Front End Wobble


7 replies to this topic
  • CodyWayne718

Posted November 06, 2011 - 06:10 PM

#1

What is it usually from? Fairly smooth dirt and when I got to 4th thru 5th the front end would go crazy. Not every time but I'd say 75% of the time on this particular straight. Could it be my stance? Jus not sure why it's not all the time at those speeds.

  • ronbuell

Posted November 06, 2011 - 06:15 PM

#2

Loose steering stem or wheel bearings, check both.

  • RiderX

Posted November 06, 2011 - 06:24 PM

#3

It sounds like he's talking about head shake, not play on the steering stem or wheel bearings. If so you need to first check your sag and make sure your springs are correct for your weight. Headshake is usually caused by improper sag. :busted:

  • grayracer513

Posted November 06, 2011 - 07:54 PM

#4

Head shake can be caused by any factor that will cause incorrect steering geometry, or by a lack of damping at the steering head, front tire off center, or by uneveness in the road surface, and a number of other things. The five most significant things that influence head shake have been found by engineering studies to be lateral stiffness of the front tire, steering damping, height of bike center of mass, location of bike center of mass between the wheels, and the cornering stiffness of the front tire.

Something gets things rolling by deflecting the wheel off center. The tendency of the steering geometry to center up the tire quickly corrects this, but without adequate damping the reaction swings the tire back to center and beyond in the opposite direction. A cycle of oscillation is setup that either holds at some level of intensity, or increases until control is lost.

Unless something is actually wrong, like an off centered wheel, misaligned rear wheel, loose bearings, etc., the best cure is a steering damper.

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  • jratcliffe3

Posted November 07, 2011 - 01:13 AM

#5

Positioning on the bike also helps. Fast straights like this, you want the front wheel as light as possible to reduce the chances of what gray described from kicking off - less weight means lower forces, so the chances of getting into a tank slapper are lower.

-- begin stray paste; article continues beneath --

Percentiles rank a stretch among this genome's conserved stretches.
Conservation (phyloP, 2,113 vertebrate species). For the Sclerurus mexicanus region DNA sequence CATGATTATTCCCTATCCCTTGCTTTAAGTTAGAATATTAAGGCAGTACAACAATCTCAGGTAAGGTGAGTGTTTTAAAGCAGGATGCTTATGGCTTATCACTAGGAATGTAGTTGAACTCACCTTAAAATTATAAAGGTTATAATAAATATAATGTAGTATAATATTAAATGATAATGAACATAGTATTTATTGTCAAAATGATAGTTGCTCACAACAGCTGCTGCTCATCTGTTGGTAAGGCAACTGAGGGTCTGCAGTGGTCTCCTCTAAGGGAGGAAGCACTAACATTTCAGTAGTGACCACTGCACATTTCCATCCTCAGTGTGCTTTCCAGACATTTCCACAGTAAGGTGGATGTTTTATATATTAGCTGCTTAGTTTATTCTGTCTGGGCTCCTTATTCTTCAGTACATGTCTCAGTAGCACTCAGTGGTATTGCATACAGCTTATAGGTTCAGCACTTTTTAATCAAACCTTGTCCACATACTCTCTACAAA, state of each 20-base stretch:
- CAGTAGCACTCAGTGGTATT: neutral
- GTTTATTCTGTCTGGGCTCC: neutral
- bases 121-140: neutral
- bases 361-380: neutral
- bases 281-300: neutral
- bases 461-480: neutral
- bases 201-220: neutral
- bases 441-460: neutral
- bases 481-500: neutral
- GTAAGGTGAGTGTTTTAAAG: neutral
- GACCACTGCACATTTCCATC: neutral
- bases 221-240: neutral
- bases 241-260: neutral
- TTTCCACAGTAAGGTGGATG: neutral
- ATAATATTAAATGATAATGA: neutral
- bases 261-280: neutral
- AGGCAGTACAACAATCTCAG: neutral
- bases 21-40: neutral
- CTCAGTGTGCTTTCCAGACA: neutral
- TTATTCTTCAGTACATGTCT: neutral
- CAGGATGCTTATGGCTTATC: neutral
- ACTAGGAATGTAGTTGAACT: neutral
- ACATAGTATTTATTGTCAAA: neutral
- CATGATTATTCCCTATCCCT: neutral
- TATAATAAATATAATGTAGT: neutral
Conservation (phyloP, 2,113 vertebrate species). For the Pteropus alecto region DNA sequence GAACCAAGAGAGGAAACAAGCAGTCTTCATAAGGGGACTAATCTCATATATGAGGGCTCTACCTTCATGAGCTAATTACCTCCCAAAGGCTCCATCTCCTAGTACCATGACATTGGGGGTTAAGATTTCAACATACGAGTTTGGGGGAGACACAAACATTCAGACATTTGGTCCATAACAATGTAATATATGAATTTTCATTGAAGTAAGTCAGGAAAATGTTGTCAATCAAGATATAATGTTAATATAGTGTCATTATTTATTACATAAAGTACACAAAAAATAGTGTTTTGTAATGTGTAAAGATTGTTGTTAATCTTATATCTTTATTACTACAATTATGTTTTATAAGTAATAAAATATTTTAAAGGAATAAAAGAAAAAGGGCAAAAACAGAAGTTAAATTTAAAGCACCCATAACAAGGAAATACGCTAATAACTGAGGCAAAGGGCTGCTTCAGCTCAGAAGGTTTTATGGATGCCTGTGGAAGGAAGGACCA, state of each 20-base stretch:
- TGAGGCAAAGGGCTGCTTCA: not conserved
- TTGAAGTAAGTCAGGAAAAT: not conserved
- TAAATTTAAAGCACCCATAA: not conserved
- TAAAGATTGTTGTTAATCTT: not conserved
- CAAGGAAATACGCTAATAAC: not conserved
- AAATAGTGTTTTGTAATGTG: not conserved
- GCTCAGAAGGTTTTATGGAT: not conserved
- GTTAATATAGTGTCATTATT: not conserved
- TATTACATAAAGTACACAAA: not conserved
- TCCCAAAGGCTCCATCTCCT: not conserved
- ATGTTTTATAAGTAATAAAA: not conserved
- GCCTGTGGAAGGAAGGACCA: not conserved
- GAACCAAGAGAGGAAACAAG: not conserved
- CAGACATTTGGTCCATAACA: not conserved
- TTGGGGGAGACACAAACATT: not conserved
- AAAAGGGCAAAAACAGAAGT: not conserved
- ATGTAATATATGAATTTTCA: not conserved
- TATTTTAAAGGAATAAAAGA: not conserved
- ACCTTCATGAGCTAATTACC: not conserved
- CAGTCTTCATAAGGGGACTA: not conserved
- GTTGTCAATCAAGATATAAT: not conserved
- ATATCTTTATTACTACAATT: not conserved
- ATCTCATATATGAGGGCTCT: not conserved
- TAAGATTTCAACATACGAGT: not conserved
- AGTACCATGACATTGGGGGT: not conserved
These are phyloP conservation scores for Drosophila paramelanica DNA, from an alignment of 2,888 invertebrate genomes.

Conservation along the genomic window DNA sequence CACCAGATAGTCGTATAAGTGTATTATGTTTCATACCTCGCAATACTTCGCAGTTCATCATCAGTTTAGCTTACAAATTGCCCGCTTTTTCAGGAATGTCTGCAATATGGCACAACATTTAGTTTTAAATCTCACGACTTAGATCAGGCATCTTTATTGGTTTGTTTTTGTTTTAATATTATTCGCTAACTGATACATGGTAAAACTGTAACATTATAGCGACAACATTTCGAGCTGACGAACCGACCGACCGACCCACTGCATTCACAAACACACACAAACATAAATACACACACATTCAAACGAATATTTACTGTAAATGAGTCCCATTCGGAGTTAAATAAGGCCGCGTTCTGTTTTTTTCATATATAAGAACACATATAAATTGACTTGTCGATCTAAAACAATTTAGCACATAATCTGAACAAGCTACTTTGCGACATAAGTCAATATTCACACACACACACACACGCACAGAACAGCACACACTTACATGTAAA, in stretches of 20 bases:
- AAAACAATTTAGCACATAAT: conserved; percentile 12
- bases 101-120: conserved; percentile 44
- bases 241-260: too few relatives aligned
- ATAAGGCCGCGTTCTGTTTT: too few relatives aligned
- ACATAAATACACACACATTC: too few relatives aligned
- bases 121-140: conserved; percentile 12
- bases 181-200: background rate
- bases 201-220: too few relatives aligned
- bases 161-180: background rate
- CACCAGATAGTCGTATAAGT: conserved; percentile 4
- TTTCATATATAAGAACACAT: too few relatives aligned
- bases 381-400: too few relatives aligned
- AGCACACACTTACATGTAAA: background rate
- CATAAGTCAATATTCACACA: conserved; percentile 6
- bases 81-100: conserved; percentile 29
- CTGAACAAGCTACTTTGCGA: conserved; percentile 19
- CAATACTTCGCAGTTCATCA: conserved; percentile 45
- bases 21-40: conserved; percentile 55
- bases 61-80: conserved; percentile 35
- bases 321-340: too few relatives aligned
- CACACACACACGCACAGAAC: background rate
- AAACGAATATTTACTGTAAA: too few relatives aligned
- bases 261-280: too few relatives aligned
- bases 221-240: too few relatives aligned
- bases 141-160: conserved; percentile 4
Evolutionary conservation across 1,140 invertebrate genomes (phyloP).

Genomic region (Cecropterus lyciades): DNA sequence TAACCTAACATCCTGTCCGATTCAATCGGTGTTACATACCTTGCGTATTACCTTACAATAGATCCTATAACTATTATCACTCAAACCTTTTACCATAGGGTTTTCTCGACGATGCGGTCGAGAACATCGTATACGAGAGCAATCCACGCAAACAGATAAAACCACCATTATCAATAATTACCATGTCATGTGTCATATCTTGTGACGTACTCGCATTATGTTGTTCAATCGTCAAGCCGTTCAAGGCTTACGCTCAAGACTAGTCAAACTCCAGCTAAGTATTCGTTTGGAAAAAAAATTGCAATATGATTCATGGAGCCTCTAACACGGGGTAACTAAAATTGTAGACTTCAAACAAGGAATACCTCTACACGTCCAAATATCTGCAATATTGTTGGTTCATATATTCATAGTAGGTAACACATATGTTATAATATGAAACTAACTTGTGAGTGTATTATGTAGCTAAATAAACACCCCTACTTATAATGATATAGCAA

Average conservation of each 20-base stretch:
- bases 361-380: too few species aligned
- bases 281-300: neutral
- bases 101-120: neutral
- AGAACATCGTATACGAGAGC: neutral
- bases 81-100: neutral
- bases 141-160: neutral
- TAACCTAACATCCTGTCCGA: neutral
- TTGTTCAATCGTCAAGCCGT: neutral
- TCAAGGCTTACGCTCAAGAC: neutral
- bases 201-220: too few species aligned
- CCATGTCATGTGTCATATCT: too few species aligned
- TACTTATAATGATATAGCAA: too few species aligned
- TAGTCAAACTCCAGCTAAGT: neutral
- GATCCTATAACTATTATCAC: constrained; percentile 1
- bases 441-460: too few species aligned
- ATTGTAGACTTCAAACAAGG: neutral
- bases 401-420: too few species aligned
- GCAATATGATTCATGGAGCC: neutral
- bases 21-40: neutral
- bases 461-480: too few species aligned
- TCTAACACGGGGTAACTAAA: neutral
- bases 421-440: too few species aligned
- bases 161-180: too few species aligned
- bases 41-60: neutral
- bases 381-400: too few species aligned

Stand on the pegs, and hang your arse over the back fender, keep the throttle pinned all keep the front wheel light at this speed. That is probably why it is not all the time - if you are not riding consistent and letting the wheel drop into a hole sometimes, this might be when you are getting the wobble.

  • grayracer513

Posted November 07, 2011 - 08:22 AM

#6

Positioning on the bike also helps. Fast straights like this, you want the front wheel as light as possible to reduce the chances of what gray described from kicking off - less weight means lower forces, so the chances of getting into a tank slapper are lower.

Stand on the pegs, and hang your arse over the back fender, keep the throttle pinned all keep the front wheel light at this speed. That is probably why it is not all the time - if you are not riding consistent and letting the wheel drop into a hole sometimes, this might be when you are getting the wobble.

The reduction in the tendency to wobble from tactics such as you describe is more than likely the result of the front fork being more extended and thus having more head angle. In fact, moving the center of gravity forward toward the steering head is one of the most effective ways of dealing with head shake, although it often works contrary to what you're trying to achieve with handling overall.

Moving the CG forward works by reducing the leverage that forces acting on the steering head have on the yaw axis of the chassis. (Yaw is the rotation of the chassis to the left or right around an axis that runs vertically through the CG). With the CG farther forward, it's just that much harder for the oscillating fork to push the steering head from side to side, and the bike's own mass tends to damp out the wobble. Once again, however, this is not always a practical solution.

It can also depend on the surface being traveled. In a heavily tracked sand wash, for example, the front tire will try to follow every track it finds in whatever direction they run. The cure for me is to move forward on the bike to force the wheel a little deeper into the surface where the previous tracks are less of an influence.

  • CodyWayne718

Posted November 07, 2011 - 10:27 AM

#7

Awful lot to take in! I'll check my rear wheel alignment since that's the only thing I've tinkered with. If all else fails, guess I'll put a stabilizer on my wish list. Thanks

  • grayracer513

Posted November 07, 2011 - 01:22 PM

#8

Also check to see if the front wheel is centered between the forks, and that the head bearings are adequately tightened. If your forks are all the way up in the clamps, check the sag, as recommended earlier. It's not very likely that you would have too little as a result of wear, though. It's usually the other way around.





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